Meat, milk from healthy clones are safe: EFSA

by Staff
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PARMA, Italy – A scientific statement has just been published by the European Food Safety Authority (EFSA) as requested by the European Commission that considers the latest research on animal clones and their offspring for food production purposes. EFSA reaffirmed findings from its previous work.

Regarding food safety, EFSA ruled there are no indications that differences exist between food products derived from healthy clones or their offspring – particularly meat and milk – from healthy, conventionally bred animals. However, EFSA added it recognizes animal health and welfare concerns continue to be associated with this technology.

EFSA’s latest statement on animal cloning states no new scientific information has emerged since its previous 2010 statement that would require reconsideration of EFSA’s earlier conclusions and recommendations. In addition, new scientific information supports previous findings that:

• Regarding food safety, for cattle and pigs there are no indications differences exist for meat or milk products from healthy clones or from their offspring compared with those from healthy conventionally bred animals. Data on clones of farmed species for food production other than cattle and pigs remain limited and do not allow for the assessment of food safety and animal health and welfare aspects.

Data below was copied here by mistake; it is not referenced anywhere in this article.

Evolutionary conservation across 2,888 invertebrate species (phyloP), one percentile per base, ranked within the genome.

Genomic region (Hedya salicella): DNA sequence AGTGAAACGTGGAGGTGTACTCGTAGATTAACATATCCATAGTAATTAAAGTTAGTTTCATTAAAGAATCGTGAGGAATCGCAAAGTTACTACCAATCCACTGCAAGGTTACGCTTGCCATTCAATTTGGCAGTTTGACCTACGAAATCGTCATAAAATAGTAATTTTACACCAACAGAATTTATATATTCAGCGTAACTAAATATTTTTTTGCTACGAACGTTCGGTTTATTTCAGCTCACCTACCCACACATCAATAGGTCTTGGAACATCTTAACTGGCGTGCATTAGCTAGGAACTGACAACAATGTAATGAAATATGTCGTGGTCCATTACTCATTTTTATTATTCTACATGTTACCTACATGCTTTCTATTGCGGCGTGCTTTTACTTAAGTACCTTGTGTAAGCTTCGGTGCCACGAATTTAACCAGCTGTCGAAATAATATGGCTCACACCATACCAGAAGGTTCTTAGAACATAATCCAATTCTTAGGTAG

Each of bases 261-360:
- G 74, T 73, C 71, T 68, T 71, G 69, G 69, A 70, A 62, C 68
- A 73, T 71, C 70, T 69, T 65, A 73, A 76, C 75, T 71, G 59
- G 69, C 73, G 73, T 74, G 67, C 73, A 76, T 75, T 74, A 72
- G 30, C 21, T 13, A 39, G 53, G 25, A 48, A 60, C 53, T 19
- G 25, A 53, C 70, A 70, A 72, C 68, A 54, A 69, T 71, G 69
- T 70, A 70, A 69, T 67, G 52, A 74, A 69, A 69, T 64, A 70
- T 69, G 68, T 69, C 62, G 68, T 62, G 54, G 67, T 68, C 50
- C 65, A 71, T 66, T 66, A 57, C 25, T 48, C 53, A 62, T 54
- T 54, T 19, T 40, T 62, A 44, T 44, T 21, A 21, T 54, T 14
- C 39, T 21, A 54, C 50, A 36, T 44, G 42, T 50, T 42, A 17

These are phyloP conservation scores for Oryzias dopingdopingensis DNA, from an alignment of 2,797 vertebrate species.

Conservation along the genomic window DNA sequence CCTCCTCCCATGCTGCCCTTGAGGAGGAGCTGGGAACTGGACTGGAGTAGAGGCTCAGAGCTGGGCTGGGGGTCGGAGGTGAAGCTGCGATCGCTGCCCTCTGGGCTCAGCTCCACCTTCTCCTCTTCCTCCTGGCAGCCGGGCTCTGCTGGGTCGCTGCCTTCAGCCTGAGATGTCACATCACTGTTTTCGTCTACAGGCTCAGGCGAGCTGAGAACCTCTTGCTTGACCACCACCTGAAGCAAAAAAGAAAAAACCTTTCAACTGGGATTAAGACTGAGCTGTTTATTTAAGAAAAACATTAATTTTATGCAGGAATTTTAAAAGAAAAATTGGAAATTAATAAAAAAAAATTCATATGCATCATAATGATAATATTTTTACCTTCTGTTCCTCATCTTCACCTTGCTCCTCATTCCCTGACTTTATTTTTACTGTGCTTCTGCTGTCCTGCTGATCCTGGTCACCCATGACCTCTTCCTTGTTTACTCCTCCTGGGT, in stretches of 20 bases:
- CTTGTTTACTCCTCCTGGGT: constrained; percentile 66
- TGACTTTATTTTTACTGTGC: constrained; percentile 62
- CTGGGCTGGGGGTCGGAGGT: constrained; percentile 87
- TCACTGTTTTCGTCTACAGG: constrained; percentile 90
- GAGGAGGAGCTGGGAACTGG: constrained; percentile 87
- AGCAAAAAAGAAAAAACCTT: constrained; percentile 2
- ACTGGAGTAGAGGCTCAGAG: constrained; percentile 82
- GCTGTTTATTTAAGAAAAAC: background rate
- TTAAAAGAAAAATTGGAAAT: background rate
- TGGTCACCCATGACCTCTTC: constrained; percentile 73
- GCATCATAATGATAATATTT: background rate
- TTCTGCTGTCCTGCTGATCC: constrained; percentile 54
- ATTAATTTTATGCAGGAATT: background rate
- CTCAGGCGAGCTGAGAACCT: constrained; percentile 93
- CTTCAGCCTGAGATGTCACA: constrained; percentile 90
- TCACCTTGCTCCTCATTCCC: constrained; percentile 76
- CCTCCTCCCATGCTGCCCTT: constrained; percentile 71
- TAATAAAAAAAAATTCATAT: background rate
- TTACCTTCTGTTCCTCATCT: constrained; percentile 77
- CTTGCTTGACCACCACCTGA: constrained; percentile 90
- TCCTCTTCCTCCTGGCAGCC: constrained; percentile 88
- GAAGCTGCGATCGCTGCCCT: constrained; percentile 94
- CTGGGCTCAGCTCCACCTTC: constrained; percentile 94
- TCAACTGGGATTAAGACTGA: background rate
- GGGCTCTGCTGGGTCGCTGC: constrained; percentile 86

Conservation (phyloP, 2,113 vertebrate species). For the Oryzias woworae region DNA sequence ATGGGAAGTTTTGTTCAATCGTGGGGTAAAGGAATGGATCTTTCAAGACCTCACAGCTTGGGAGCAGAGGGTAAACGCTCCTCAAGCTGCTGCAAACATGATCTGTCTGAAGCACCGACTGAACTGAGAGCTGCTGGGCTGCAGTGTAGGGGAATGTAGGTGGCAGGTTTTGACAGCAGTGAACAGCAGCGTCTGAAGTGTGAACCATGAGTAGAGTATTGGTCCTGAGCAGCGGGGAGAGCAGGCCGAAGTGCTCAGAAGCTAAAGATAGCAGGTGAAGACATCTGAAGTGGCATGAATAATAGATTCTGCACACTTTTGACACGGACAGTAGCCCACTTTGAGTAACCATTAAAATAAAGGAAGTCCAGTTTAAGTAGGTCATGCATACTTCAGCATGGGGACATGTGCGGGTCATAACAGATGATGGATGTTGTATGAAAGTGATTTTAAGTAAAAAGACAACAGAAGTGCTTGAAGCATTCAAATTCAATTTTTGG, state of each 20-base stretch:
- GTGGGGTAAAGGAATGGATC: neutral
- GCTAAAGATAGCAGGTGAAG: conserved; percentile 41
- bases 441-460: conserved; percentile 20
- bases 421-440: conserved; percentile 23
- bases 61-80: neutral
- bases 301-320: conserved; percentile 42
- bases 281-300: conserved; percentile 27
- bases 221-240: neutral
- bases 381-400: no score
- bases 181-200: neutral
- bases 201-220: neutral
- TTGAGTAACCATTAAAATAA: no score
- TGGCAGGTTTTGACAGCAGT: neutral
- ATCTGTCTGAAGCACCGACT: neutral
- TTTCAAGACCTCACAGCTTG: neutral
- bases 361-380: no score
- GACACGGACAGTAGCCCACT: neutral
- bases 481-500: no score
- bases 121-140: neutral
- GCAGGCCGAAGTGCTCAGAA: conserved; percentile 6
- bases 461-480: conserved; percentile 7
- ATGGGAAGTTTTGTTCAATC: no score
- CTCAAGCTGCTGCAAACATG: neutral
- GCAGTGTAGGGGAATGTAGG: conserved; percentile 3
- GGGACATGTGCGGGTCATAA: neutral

• Cloning technology using Somatic Cell Nuclear Transfer (SCNT) can produce healthy animal clones, but during the SCNT cloning process animal health and welfare remain a matter of concern primarily because of the increased number of deaths at all stages of development (from the perinatal period until the juvenile stage, as well as mortality through abortion. But these concerns do not affect offspring of clones born through conventional breeding as they appear to develop normally.

• There are no scientific indications from the limited data available that suggests a risk to genetic diversity, biodiversity or the environment from farmed clones when compared to conventionally bred, farmed animals.

• Ongoing research with farmed animals for the optimization of the different steps of SCNT cloning has resulted in more knowledge since EFSA’s last statement on this issue. Limited improvements were shown by some researchers, but so far they have not led to the significant enhancement of the overall efficiency of cloning.

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